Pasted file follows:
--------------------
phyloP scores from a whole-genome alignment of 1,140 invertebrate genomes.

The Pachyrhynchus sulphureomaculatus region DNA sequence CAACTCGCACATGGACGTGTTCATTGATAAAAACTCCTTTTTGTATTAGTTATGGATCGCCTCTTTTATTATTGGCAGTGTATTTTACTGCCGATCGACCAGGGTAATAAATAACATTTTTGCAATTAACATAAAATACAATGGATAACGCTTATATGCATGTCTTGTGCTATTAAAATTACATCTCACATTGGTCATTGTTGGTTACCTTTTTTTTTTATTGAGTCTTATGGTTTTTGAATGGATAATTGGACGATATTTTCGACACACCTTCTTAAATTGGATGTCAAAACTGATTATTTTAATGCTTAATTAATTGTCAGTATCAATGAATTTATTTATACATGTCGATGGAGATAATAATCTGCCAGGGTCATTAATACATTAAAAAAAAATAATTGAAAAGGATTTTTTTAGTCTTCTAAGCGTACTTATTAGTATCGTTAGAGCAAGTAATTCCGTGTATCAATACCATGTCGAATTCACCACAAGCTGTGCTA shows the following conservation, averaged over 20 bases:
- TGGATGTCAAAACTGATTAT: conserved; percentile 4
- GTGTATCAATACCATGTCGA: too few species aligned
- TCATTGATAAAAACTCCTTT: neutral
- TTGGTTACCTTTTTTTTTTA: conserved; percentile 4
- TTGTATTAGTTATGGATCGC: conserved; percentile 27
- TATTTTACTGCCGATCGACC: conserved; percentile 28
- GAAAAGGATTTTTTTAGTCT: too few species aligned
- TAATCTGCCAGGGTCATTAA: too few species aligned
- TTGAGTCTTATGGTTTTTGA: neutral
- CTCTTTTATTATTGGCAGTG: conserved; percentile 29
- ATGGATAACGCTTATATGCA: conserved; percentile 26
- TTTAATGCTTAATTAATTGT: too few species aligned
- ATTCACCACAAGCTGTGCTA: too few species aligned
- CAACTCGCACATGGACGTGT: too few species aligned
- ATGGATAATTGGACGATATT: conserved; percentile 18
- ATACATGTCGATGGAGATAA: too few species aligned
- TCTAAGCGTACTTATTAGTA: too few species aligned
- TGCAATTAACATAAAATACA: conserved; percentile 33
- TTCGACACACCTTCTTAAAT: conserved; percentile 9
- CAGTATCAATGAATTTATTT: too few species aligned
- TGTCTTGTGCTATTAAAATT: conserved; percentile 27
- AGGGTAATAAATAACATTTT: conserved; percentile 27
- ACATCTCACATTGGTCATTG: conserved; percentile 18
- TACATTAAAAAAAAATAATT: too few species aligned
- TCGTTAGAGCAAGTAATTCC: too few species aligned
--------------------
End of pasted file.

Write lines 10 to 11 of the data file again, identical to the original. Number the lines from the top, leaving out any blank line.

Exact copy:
- TAATCTGCCAGGGTCATTAA: too few species aligned
- TTGAGTCTTATGGTTTTTGA: neutral